An open, confident country

Column Articles
Wednesday, March 2, 2016

Looking ahead New Zealand remains well placed to build on the progress we’ve all made in recent years.

While there are still global risks such as a slowdown in China and lower commodity prices, it’s important we don’t talk ourselves down. That’s why the Government remains busy and focused on the issues that matter to New Zealanders.

The Government, like New Zealand businesses and households, tightened its belt, turning an $18.4 billion deficit in 2011 into a surplus last year. We’re keeping a tight rein on spending. We’re focused on delivering better public services in the likes of health, education, welfare, and law and order. And we’re continuing to support businesses through our Business Growth Agenda.

New Zealand recorded 2.3 per cent economic growth in 2015, and growth is expected to average more than 3 per cent over 2016 and 2017. The Bay of Plenty is well ahead of the curve with our annual economic growth rate strengthening to 5.9% which is the highest in the country.

Tourism is directly contributing $10.6 billion to the economy. In our region guest nights from visitors are at record highs. International education is now worth $2.85 billion, supporting more than 30,000 Kiwi jobs.

The success of our businesses is benefiting New Zealand families. Wages increased 3.1 per cent on average in the last year, significantly higher than 0.1 per cent inflation, and they are expected to top $63,000 by 2020. We have just announced an increase in the minimum wage that will see approximately $75 million a year added to wages throughout the economy.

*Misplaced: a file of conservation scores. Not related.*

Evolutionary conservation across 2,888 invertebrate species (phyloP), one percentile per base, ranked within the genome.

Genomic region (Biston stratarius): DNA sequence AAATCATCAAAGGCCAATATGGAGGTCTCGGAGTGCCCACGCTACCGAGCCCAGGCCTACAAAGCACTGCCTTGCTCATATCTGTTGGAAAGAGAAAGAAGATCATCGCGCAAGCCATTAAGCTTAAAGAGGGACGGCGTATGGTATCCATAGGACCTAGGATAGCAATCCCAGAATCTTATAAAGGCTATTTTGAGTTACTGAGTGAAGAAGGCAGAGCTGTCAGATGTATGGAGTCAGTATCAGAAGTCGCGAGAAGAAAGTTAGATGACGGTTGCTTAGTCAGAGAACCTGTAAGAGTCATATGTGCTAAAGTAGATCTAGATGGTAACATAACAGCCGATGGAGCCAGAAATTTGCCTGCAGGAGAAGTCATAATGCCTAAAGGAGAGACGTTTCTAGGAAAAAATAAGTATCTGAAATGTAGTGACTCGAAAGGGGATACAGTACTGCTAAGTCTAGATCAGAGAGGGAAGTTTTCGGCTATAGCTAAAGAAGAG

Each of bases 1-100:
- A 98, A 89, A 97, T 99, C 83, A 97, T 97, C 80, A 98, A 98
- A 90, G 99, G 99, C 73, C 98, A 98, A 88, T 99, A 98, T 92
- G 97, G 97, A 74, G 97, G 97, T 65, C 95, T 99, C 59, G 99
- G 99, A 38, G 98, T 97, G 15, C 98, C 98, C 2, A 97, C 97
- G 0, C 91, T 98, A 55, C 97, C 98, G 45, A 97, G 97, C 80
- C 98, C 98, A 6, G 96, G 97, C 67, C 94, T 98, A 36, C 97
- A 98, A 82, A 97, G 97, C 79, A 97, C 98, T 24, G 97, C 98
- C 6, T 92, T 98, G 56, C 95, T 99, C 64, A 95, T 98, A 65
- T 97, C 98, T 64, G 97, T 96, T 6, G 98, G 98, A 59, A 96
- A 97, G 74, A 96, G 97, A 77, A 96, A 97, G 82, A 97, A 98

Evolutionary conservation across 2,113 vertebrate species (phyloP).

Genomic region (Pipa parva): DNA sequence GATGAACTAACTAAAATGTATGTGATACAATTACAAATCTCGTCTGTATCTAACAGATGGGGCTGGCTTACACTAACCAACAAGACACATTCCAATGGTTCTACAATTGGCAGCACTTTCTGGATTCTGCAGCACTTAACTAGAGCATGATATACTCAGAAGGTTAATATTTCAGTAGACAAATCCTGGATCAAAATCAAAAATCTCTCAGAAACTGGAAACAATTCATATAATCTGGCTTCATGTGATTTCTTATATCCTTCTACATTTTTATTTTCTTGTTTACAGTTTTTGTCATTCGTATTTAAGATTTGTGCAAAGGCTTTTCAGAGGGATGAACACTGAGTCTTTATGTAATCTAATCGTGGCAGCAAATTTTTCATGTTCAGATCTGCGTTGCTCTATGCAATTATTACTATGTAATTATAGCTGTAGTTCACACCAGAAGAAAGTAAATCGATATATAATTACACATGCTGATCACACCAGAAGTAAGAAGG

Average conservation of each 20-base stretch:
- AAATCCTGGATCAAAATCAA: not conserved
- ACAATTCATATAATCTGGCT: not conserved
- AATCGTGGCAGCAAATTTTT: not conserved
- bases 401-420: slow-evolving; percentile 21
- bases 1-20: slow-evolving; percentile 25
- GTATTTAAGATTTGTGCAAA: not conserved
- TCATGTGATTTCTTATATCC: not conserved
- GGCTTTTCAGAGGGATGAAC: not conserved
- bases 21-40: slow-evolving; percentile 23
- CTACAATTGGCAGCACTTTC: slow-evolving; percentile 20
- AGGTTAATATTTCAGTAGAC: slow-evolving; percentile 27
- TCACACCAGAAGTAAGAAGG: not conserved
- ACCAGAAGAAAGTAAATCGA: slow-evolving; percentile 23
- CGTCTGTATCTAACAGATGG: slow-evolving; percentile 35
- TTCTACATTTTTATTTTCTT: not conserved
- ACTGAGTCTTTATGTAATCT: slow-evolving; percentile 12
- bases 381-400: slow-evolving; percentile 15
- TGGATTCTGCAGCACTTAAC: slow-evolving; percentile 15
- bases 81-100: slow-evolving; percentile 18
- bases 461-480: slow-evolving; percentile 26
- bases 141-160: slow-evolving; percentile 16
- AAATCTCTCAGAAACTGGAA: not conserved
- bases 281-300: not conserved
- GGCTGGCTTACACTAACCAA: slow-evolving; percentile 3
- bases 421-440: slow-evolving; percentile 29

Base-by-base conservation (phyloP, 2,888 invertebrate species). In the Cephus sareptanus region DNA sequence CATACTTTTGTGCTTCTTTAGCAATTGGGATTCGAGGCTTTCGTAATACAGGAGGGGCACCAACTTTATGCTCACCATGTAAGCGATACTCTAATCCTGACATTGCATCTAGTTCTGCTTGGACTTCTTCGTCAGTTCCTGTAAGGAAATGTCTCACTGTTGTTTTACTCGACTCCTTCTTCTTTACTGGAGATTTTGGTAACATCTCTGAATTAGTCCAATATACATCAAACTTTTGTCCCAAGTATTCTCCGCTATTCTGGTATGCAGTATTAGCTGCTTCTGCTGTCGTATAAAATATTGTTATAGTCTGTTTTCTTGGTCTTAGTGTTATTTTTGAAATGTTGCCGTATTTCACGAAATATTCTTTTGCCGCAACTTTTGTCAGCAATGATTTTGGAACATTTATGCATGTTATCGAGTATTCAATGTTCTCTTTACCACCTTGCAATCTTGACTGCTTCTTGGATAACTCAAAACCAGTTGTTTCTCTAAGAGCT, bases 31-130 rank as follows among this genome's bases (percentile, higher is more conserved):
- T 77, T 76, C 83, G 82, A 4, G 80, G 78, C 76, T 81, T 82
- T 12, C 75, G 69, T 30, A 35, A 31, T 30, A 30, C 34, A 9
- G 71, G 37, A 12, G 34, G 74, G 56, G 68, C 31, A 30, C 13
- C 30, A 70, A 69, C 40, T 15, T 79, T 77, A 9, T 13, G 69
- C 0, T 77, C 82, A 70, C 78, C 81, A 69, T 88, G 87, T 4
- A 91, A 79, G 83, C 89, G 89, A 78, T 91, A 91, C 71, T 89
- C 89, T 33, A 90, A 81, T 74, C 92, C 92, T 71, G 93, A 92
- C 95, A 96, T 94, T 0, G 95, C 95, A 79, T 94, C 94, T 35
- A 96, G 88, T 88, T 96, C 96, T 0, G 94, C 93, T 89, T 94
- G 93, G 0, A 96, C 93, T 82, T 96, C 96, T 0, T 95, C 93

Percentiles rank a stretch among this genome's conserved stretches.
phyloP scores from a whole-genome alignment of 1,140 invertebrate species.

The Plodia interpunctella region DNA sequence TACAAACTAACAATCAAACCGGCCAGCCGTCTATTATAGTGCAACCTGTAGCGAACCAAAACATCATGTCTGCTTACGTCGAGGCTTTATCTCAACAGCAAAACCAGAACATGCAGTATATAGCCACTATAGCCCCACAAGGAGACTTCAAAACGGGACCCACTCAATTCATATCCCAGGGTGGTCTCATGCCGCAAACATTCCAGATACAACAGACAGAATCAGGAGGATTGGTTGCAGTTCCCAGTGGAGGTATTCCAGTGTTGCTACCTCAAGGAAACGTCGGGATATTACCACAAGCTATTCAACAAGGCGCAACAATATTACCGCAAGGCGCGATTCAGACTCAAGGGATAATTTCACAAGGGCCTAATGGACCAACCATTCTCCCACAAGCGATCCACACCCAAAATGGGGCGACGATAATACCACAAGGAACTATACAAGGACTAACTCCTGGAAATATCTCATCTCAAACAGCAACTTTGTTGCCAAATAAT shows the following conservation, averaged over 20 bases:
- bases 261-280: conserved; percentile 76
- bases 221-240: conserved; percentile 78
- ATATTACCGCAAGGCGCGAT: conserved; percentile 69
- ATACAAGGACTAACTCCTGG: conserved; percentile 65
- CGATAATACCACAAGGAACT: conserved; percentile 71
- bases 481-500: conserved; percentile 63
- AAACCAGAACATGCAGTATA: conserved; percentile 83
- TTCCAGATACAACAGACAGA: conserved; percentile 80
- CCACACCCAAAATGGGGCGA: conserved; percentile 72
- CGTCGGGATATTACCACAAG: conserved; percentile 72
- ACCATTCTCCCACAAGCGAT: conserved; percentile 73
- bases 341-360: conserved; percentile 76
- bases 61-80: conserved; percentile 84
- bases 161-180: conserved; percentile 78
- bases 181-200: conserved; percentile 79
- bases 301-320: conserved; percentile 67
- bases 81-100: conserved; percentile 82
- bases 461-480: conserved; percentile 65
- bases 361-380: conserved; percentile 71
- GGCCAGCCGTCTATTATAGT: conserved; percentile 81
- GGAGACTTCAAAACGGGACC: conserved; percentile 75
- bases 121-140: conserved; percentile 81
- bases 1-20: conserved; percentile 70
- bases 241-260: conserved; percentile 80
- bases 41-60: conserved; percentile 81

The labour market in our region is supported by the strong economy. In the past three years 175,000 more jobs have been created and an additional 173,000 jobs are expected by 2020. Increases in employment in our region are above the national average and our unemployment rate is the lowest it has been in the past year.

We’re looking to future opportunities to diversify the economy – the Trans-Pacific Partnership Agreement which will give us better access to 800 million customers in 11 countries that account for 36 per cent of the global economy. On current trade volumes, TPP will provide around $274 million a year in tariff savings and by 2030 is forecast to add $2.7 billion to the New Zealand economy. The value of this agreement for our kiwifruit industry is significant and will deliver real additional returns of $15 million per year from reduced tariffs equating to over $6000 per year for each grower, which in turn will flow through our towns and communities.

We are an open and confident country that backs itself on the world stage.  The National-led Government is supporting New Zealand businesses and households to take advantage of the many opportunities ahead.

ENDS